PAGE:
Diabetes mellitus is a disease in which a person's blood sugar (blood glucose) is either too high (hyperglycemia) or too low (hypoglycemia) due to problems with insulin regulation in the body. There are two main types of diabetes mellitus, type 1 and type 2. Type 1 diabetes usually occurs during childhood, while type 2 diabetes usually occurs during adulthood, however, rates of both types of diabetes in children, adolescents, and teens is increasing. More men than women have diabetes in the US, and the disease can affect men differently than women.Warning symptoms of diabetes that men have and women do not include low testosterone (low-t), sexual problems, impotence (erectile dysfunction), decreased interest in sex, and retrograde ejaculation. Type 1 and type 2 diabetes symptoms and signs that are the same in men and women include skin infections, numbness or tingling in the feet or hands, nausea, excessive thirst or hunger, fatigue, irritability, blurred vision, weight gain, weight loss, urinary tract infections (URIs), and kidney problems. Treatment for type 1 diabetes is insulin, and treatment for type 2 diabetes are lifestyle changes like eating a healthy diet, getting exercise daily, and if necessary, diabetes medications.
Diabetes Symptoms in Women
Diabetes symptoms in women include vaginal itching, pain, or discharge, loss if interest or pain after having sex, polycystic ovarian syndrome (POS), and urinary tract infections or UTIs (which are more common in women. Symptoms of diabetes that are the same in women and men are excessive thirst and hunger, bad breath, and skin infections, darkening of skin in areas of body creases (acanthosis nigricans), breath odor that is fruity, sweet, or acetone, and tingling or numbness in the hands or feet, blurred vision, fatigue, tingling or numbness in the hands or feet, wounds that heal slowly, irritability, and weight loss or gain. Complications of type 1 and type 2 diabetes are the same, for example, skin, eye, and circulation problems, low blood sugar (hypoglycemia), high blood sugar (hyperglycemia), ketoacidosis, and amputation. If diabetes is not managed a person may not survive.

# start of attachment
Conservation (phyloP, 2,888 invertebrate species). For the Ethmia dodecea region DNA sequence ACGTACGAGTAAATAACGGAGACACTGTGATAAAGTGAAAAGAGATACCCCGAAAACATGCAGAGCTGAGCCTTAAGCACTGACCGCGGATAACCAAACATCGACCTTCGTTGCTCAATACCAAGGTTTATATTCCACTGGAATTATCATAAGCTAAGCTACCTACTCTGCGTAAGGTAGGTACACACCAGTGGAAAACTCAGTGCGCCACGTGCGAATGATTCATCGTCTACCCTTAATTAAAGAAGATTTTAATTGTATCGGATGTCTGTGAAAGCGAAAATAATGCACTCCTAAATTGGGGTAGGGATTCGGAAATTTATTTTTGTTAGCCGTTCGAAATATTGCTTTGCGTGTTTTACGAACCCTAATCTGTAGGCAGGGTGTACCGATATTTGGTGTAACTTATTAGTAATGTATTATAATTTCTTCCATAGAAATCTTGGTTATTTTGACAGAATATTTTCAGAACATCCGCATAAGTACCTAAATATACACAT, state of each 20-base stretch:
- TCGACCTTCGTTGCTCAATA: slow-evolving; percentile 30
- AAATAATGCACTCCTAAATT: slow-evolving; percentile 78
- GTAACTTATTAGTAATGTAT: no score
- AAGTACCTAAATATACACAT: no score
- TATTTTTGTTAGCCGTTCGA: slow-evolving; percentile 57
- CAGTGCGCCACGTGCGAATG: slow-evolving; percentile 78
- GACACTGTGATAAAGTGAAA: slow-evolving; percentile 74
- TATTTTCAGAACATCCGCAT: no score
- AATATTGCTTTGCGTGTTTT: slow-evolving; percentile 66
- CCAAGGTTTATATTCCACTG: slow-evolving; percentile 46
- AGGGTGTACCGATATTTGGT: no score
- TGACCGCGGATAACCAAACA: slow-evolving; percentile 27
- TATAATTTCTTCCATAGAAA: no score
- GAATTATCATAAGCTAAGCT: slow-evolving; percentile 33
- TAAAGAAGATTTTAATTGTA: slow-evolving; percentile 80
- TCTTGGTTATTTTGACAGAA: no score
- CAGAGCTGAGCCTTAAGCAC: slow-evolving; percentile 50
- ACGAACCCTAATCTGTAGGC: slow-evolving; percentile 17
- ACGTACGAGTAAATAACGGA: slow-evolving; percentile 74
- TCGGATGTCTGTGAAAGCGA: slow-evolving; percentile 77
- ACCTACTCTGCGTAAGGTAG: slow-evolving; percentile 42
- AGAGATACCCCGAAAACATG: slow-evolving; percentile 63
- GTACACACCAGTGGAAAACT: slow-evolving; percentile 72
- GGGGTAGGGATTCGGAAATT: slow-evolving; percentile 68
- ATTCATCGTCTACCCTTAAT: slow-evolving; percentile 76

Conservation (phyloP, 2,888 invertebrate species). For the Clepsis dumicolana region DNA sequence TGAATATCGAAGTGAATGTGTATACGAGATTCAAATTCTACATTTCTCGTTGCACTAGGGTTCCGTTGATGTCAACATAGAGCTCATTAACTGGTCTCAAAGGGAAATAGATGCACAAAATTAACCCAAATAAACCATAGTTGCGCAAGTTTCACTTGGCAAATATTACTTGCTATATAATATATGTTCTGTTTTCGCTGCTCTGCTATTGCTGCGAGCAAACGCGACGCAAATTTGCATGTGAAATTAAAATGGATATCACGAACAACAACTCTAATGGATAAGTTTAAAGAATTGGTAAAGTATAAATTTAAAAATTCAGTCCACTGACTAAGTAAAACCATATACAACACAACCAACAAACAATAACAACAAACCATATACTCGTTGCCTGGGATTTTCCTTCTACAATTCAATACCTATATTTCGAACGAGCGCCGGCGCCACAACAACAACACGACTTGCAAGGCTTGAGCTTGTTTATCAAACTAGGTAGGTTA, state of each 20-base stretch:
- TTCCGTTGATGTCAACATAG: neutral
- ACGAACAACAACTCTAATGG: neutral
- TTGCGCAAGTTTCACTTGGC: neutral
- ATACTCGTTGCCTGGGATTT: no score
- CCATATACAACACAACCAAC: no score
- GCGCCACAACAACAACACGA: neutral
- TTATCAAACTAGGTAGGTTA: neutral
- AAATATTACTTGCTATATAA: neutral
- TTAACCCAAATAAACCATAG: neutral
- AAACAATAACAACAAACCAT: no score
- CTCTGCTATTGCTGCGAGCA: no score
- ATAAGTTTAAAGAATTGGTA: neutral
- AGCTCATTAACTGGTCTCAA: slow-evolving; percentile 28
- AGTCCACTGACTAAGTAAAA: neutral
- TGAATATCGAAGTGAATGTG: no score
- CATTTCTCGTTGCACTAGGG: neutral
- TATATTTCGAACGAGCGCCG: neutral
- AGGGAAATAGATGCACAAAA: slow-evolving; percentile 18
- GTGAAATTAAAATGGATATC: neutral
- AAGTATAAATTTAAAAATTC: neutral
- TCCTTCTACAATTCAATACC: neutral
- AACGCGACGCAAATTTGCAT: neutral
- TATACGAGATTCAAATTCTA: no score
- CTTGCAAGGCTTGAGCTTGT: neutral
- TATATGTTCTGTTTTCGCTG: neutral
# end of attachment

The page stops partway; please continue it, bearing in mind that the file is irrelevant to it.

Diabetes Treatment: Medication, Diet, and Insulin
The major goal in treating diabetes is controlling elevated blood sugar without causing abnormally low levels of blood sugar. Type 1 diabetes is treated with: insulin, exercise, and a diabetic diet. Type 2 diabetes is first treated with: weight reduction, a diabetic diet, and exercise. When these measures fail to control the elevated blood sugar, oral medications are used. If oral medications are still insufficient, insulin medications are considered.
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Prediabetes is a condition in which a person has early symptoms of diabetes, but has not yet fully developed the condition. If prediabetes is not treated with lifestyle changes, the person could develop type 2 diabetes. Type 2 diabetes and prediabetes can be prevented with lifestyle changes, for example, eating a healthy diet, getting more exercise, reducing stress, quitting smoking, reducing or managing blood pressure and cholesterol, and managing any other health conditions or risk factors that you may have for developing type 2 diabetes.
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If you have diabetes and catch a cold or the flu, can be more difficult to recover from infections and their complications, for example, pneumonia. Home remedies and over-the-counter (OTC) drugs used for the treatment of the signs and symptoms of colds and the flu may affect blood sugar levels in people with diabetes.Some medications are OK to take if you have diabetes get a cold or the flu include nonsteroidal anti-inflammatory drugs or NSAIDs, like acetaminophen (Tylenol) and ibuprofen (Motrin) to control symptoms of fever and pain. Most cough syrups are safe to take; however, check with your pediatrician to see what medications are safe to give your child if he or she has type 1 or 2 diabetes. If you have diabetes and are sick with a cold or flu, you need to check your blood sugar levels more frequently. Continue taking your regular medications. Eat a diabetic low-glycemic index diet rich in antioxidants. To prevent colds and the flu drink at least eight 8 ounce glasses of water a day. To replenish fluids, drink sports drinks like Gatorade and Pedialyte to replenish electrolytes. Avoid people who are sick, sneezing, coughing, or have other symptoms of a cold or flu.
Eye Problems and Diabetes
Diabetes and eye problems are generally caused by high blood sugar levels over an extended period of time. Types of eye problems in a person with diabetes include glaucoma, cataracts, and retinopathy. Examples of symptoms include blurred vision, headaches, eye aches, pain, halos around lights, loss of vision, watering eyes. Treatment for eye problems in people with diabetes depend on the type of eye problem. Prevention of eye problems include reducing blood pressure, cholesterol levels, quitting smoking, and maintaining proper blood glucose levels.